Another day, more mountains. We cross the continental divide again, back into the pacific and a wild cyclist appears on the road in the middle of nowhere. He’s an older gentleman on a road trip with his wife and every afternoon he takes a bike ride. We speak for a bit and ride on into the rain.

The days are blurring together once more. We camp on the side of the road again and yesterday’s rain turns into today’s snow. Three rabbits run in circles around a bush off the road and a caribou trots across the highway while we at taking a break. The snow relents for just enough time for us to make camp and dinner before returning even stronger. It piles up on our tents overnight and the temperature continues to drop.

Finally it’s just one more day until Whitehorse, the largest city in Yukon. It’s been six days since my last shower and twelve since I last did laundry so I’m ready to make it to a city for a rest day. The temperature is even colder and I add a hat and buff to my already long list of worn clothing. Unfortunately Donald is rather tired in this last stretch and the day turns into a long slog, arriving in Whitehorse at ten at night. Luckily it practically never gets dark now and there’s plenty of sunlight left even at such a late hour.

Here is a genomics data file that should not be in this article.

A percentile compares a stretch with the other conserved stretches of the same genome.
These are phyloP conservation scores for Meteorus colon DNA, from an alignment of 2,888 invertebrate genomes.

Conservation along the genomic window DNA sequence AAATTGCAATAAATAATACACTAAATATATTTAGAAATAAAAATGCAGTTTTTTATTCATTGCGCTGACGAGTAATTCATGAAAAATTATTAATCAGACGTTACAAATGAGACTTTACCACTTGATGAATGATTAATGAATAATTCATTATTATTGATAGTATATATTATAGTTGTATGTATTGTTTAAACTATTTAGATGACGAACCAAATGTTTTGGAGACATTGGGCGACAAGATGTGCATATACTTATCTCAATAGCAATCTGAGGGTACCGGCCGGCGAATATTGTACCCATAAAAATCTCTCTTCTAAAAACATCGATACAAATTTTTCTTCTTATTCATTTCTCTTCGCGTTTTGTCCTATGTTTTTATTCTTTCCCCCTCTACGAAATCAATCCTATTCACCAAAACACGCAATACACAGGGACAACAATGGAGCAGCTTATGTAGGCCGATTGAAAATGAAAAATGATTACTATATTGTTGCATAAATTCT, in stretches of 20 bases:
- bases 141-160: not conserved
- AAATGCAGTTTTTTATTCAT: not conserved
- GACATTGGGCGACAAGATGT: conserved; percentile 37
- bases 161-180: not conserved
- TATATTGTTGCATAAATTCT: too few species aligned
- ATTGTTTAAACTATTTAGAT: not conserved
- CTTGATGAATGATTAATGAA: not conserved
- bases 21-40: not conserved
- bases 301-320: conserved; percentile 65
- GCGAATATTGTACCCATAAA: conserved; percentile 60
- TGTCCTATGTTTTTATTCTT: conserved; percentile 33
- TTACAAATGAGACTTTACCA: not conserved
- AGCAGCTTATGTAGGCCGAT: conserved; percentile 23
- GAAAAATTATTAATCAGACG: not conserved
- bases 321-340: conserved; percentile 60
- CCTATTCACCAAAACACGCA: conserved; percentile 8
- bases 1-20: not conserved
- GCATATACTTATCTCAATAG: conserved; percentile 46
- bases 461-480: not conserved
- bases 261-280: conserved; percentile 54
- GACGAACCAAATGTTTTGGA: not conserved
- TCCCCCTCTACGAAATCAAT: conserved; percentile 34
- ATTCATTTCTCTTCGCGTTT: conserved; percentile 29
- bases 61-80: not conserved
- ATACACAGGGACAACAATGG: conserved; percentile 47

We’ll be taking two rest days here in Whitehorse before starting the leg to Alaska.

Mileage:
Day 22: 54
Day 23: 67
Day 24: 69
Day 25: 69
Day 26: 70
Day 27: 68
Day 28: 69
Day 29: 0
Day 30: 0

Total: 1652 miles

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Days 17 – 21: New Hazelton, BC – Iskut, BC

It was another warm and beautiful day leaving New Hazelton. The trees lining the highway (aspen?) are a vibrant green and snow-capped mountains dot the horizon. We make quick work of our final miles on highway 16 and soon reach the junction with 37, the Cassiar Highway, marked by a large quantity of slightly redundant road signs. We pull over for a photo op and have lunch at the lone gas station at the junction.

The town of Kitwanga sits at the base of the highway and I stop to pick up some bear spray from the general store in town. We’ve been hearing horror stories of bears for the last few days and I want something to put my mind a bit at ease. Heading north into the wilderness and wind, the scenery does nothing but become more impressive. Mountains continue to line both sides of the road as it snakes through the valley, moving from ponds and reeds to dense pine forest and back again.